Disney Legend Herb Ryman was born in Vernon, Illinois. Ryman had an illustrious Disney career and cemented his legacy as the artist Walt Disney turned to when he needed someone to translate his dream of Disneyland onto paper.
Ryman worked as a storyboard illustrator at MGM before joining the Walt Disney Studio in 1938. He would work on animated features, including Fantasia and Dumbo. On September 26, 1953, Walt called Herb Ryman over to the studio and they spent the weekend putting together concept art and pitch documents for Roy to take to New York for meetings with potential investors. The Disneyland concept map drawn by Ryman over the weekend was the first comprehensive look at what Walt was planning.
Among Ryman’s many contributions in the design of Disneyland was the look of Sleeping Beauty’s Castle. Ryman visited the Neuschwanstein Castle in Germany, which became the inspiration for the castle, and provided sketches that were then used by legendary Disney model maker Harriet Burns to create scale mock-ups. Ryman then painted the models, including the sky blue tops for the turrets which are a signature of all Disney Park castles.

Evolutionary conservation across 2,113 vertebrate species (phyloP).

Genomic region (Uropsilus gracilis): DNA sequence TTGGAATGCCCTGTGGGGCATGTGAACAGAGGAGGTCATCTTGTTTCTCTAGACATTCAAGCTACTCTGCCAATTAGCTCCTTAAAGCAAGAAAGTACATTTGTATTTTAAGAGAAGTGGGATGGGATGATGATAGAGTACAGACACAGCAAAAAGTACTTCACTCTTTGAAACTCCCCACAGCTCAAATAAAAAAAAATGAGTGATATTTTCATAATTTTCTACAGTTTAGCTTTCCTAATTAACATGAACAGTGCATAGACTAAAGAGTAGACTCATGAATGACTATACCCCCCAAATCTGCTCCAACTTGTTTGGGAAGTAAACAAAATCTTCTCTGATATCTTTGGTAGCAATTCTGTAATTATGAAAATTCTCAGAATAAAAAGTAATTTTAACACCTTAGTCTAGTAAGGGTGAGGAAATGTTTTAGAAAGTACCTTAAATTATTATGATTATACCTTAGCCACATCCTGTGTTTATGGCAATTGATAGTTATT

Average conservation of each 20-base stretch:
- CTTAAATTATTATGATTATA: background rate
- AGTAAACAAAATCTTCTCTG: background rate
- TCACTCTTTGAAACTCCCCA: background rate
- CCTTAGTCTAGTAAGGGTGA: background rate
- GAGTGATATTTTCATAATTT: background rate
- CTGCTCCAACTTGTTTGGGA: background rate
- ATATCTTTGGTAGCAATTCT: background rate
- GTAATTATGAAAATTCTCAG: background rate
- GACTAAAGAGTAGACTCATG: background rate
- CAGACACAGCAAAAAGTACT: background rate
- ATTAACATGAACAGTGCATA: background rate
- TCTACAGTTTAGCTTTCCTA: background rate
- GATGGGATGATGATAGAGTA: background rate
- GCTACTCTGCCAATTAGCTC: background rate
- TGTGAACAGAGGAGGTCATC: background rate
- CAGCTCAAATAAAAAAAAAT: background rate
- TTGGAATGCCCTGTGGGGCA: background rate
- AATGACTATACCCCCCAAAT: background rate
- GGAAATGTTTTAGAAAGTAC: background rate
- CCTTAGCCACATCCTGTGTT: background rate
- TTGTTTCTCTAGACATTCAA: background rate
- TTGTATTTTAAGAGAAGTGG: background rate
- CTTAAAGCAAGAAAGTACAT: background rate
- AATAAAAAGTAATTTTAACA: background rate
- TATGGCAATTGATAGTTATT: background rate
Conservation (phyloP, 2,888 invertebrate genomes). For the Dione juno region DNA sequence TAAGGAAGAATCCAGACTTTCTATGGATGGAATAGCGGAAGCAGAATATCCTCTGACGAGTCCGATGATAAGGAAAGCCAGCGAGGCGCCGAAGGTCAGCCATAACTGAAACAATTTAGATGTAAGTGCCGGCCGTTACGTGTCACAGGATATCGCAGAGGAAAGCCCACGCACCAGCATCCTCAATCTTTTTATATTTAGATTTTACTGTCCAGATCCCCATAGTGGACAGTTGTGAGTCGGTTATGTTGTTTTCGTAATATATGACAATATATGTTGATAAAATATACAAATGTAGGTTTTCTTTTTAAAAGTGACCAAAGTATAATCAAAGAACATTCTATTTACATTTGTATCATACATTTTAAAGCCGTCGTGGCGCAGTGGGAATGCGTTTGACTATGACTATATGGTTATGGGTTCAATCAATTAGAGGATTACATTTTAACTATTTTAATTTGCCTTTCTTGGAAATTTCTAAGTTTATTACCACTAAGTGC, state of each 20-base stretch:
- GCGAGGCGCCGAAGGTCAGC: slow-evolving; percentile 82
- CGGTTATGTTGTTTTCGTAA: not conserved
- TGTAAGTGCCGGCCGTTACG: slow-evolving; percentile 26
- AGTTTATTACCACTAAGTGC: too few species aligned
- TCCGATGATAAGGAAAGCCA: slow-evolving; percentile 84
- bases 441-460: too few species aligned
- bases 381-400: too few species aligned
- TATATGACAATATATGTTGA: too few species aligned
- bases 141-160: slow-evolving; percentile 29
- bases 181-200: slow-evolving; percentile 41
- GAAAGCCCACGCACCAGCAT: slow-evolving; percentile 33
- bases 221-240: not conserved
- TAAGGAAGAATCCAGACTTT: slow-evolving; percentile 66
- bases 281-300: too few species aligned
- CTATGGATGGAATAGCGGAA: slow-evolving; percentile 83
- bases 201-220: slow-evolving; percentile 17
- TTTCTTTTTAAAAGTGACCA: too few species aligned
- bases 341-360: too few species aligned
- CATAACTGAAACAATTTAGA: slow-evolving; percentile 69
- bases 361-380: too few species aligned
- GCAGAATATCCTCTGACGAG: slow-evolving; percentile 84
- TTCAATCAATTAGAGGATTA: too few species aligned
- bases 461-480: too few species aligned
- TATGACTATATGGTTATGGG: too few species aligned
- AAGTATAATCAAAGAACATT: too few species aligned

As the design work for Disneyland moved forward, Ryman drew concept art for areas of the park including Frontierland, the Jungle Cruise and Main Street, U.S.A. Constructing and opening the park in less than a year was an extraordinary experience for those involved. Ryman said “It was frantic, frantic work on the part of everybody. In fact, now that I look back on it, I don’t know how it got done. I really don’t.”
Growing up in Los Angeles in the 70s/80s we visited Disneyland on a regular basis and often after school, before "Annual Passes".